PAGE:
"From War’s Ashes to the Birth of Lincoln College"
Paul Beaver gives insight to the founding of Lincoln College

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[February 06, 2015]  ELKHART - Professor emeritus, Paul Beaver of Lincoln College, once again held his audience spell-bound with his 5th Elkhart Wild Hare Café dinner/lecture, this past Saturday. His talk; “From War’s Ashes to the Birth of Lincoln College”, which gave insights on the founding of Lincoln University (now Lincoln College). The college the only institution named for Abraham Lincoln during his lifetime.

Paul recounted the horrific and paralyzing Civil War, which was witnessed by all that both sides lost so very much — more lives, causalities and property loss than any war before or since. He used this short but vivid recounting to set the stage of Lincoln University's "Rise from the Ashes" — which has led us to believe that its formation, struggle and existence throughout the years was in large part both a benevolent as well as an obligated undertaking to forever establish and continue our fallen namesake's institution of higher learning here in Lincoln, Illinois.

Beaver explained that a group of Cumberland Presbyterians from the Southern states established the First Presbyterian Church in Lincoln, Illinois, in 1857 – believed to be the first such church of their denomination in the northern states. Soon after, this Logan County denomination made plans to help establish a university here, which would also be their first such one in the northern states (there had been other Presbyterian universities established in the South).

He also showed a powerpoint copy of the letter by trustee, Col. Robert B. Latham, sent to President Lincoln in early March, 1865. The letter spelled out the existence of the University's charter established earlier in the year and plans for an endowment. It also mentioned, "...to inform you more fully of the University and of the prosperity of our town, believing you feel a lively interest in it, on account of its being named for you before Presidential honors had any influence." Beaver provided additional documentation of Col. Richard Oglesby's (later twice Governor of Illinois) visit to the White House on the very day of Lincoln's assassination. Beaver and the rest of us believe that President Lincoln and Oglesby must have talked a bit about the formation of Lincoln University in the President's name, albeit just a few days following Lee's surrender at Appomattox on April 9th — just six days before the terrible deed.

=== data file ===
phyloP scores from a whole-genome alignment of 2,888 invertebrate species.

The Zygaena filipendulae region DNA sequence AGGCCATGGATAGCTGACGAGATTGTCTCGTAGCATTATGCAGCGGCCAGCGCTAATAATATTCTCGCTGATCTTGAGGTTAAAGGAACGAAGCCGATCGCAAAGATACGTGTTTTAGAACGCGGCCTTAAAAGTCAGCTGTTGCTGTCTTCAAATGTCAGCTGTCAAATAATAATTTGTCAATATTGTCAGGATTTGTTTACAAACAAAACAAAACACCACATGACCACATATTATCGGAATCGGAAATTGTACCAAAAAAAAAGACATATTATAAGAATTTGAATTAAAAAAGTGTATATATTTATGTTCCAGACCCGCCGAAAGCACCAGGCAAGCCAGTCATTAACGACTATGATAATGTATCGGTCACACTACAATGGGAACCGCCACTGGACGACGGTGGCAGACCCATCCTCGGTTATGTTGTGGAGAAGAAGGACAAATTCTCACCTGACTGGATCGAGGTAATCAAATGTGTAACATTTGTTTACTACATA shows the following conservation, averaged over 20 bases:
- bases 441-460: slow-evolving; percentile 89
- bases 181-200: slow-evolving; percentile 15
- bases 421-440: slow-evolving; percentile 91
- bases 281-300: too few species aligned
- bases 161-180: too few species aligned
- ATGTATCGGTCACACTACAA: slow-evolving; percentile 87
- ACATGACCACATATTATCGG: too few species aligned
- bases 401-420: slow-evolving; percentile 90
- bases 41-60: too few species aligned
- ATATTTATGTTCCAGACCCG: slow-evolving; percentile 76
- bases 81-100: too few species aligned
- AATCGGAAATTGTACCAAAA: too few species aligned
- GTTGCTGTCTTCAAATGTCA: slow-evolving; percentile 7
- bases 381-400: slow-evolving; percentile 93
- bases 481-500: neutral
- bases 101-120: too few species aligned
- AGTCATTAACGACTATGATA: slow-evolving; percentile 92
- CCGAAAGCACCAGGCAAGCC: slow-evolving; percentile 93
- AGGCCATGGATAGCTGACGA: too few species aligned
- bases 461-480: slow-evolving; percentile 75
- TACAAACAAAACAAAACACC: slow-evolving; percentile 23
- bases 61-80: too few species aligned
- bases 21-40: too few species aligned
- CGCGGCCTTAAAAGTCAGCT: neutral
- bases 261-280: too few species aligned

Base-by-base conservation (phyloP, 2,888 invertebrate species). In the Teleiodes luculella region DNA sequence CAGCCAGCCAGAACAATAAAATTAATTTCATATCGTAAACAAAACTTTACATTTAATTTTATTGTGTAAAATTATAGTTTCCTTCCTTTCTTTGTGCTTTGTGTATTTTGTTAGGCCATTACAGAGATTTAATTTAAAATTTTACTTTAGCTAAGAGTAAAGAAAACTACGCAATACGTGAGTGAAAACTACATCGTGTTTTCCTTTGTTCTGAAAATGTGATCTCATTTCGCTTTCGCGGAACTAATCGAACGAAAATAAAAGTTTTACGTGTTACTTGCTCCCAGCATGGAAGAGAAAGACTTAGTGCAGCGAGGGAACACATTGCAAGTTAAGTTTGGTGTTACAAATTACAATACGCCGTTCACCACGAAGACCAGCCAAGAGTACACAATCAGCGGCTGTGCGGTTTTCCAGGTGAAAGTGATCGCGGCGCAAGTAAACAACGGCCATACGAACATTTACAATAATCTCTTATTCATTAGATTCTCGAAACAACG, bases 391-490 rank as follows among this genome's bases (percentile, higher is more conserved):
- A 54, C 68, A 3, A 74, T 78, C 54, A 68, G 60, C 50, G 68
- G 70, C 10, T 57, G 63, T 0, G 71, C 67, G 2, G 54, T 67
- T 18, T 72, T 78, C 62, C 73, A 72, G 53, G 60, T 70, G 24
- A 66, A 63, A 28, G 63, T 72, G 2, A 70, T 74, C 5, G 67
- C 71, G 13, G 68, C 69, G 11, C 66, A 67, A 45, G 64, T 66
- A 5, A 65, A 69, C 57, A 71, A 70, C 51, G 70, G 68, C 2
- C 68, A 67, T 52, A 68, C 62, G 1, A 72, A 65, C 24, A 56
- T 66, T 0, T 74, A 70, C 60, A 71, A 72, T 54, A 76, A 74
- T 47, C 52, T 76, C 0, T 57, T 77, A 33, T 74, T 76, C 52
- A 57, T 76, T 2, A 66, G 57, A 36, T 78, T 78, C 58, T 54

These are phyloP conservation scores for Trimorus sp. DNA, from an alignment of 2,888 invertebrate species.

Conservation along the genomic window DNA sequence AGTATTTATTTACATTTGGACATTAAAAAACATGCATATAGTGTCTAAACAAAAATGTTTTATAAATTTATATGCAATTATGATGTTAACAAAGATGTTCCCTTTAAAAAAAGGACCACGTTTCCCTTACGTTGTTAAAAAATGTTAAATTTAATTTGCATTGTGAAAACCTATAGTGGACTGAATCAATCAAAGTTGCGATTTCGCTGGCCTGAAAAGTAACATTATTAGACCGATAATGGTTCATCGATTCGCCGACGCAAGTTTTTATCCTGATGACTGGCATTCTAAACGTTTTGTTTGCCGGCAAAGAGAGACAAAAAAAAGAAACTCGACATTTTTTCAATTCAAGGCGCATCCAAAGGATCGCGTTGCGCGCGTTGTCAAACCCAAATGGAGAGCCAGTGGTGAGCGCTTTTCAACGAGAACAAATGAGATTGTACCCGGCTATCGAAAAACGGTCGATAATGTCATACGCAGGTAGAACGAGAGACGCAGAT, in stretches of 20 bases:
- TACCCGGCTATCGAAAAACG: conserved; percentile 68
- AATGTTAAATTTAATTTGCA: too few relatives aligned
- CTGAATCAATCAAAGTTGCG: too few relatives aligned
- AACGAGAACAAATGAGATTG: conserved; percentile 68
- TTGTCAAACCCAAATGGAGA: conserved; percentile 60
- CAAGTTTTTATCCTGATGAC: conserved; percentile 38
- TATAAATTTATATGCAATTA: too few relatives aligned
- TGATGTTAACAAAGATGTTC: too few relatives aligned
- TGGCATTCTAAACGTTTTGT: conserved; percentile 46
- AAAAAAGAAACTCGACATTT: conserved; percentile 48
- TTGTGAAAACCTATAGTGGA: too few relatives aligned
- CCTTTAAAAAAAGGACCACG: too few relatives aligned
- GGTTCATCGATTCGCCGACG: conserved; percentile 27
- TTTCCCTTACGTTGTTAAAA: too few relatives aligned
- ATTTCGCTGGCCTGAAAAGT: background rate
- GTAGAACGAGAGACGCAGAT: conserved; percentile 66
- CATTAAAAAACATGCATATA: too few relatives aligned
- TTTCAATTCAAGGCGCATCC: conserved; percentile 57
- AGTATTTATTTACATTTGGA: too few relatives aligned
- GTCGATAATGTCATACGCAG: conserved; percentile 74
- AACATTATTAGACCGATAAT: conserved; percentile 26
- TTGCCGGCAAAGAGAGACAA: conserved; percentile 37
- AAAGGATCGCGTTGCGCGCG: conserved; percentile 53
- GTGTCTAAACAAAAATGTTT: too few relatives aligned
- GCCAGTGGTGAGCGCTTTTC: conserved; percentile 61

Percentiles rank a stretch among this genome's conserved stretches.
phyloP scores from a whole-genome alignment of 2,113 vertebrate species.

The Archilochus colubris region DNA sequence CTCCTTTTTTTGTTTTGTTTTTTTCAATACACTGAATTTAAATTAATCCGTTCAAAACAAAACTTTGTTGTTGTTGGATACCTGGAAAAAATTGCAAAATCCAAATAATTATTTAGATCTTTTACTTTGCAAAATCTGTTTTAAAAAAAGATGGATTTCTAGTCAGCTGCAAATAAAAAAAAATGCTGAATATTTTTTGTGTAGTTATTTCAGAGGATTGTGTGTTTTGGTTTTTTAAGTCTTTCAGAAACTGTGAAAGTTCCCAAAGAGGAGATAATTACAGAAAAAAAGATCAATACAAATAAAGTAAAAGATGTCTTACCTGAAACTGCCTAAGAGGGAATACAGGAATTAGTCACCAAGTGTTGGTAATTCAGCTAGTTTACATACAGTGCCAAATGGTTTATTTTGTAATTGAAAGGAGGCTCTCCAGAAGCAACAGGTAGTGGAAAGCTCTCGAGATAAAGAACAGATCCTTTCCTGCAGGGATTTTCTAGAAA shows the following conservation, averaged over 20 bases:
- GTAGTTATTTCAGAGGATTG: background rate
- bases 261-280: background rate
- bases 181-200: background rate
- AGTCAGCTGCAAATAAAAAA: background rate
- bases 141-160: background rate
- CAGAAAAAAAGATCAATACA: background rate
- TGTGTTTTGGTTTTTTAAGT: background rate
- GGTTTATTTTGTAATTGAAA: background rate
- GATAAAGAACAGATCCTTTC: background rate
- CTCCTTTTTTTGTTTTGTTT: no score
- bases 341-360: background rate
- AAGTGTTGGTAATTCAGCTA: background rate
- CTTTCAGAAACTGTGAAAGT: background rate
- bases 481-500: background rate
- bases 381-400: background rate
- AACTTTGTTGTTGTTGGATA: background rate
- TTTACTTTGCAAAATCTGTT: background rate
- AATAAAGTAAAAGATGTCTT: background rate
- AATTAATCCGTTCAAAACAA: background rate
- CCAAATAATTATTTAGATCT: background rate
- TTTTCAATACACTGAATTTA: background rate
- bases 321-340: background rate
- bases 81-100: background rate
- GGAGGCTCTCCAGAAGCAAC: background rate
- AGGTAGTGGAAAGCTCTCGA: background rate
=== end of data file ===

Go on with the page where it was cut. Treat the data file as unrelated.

Beaver pointed out that a Central Illinois land baron, William Scully, reached into his vest pocket and took out a check. He promptly made the check out for $5,000 for an immediate payment on the University's loan note that was due. There were many others, said Beaver, namely local cattle baron and a close friend of Lincoln, John D. Gillette, who also solicited and provided funding — with Gillette and Scully, probably lots of it.

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An extremely interesting side bar was revealed when Beaver told of the invitation by a local Lincoln Presbyterian Church Pastor of John Brown Gordon, a Confederate General who fought with Lee on the Eastern front, to speak at his church in the late 1800's. The pastor was also of Southern military background, but who long ago had forgiven the North. He had grown to understand the fallen President's fervent desire to keep the union intact as well as to prove to the Europeans that the United States no longer harbored the medieval institution of slavery. To aid in this transformation from hatred and sorrow to love and acceptance, the Pastor invited General Gordon to speak at one of his services — the General, himself, having experienced this transformation.

Professor Beaver's description of the event from Chapter 7 of his recent book, Abraham Lincoln in Logan County, Illinois — 1834 - 1860:

Signs that the wounds from the war had begun to heal were evidenced on a winter evening on December 1, 1898, when over 500 local citizens, many Union veterans, gathered in the “new” First Presbyterian Church on Pekin Street in Lincoln to hear an address by former Confederate General John Brown Gordon. Gordon had been one of General Robert E. Lee's most trusted commanders. The man who introduced Gordon that evening was three-time Governor of Illinois Richard J. Oglesby. The event was arranged in part by the church's pastor, Dr. R. M. Tinnon, who himself was a four-year Confederate war veteran who had suffered three combat wounds, and with efforts by the local Leo W. Myers G.A.R. Post. The article in the December 2, 1898 Lincoln Daily Courier noted that General Gordon was often interrupted with applause during his nearly two-hour address. Lincoln's population at this time had grown to around 8,000.

The Elkhart Historical Society, at Wild Hare Café in Elkhart, undertake an annual dinner/ lecture series, featuring speakers who speak on engaging topics — often on some aspect of the history of Logan County or of some former Logan County personality of importance. Check these websites for future events: www.elkharthistoricalsociety.org  and www.wildharecafe-elk-il.com.

[Phil Bertoni]

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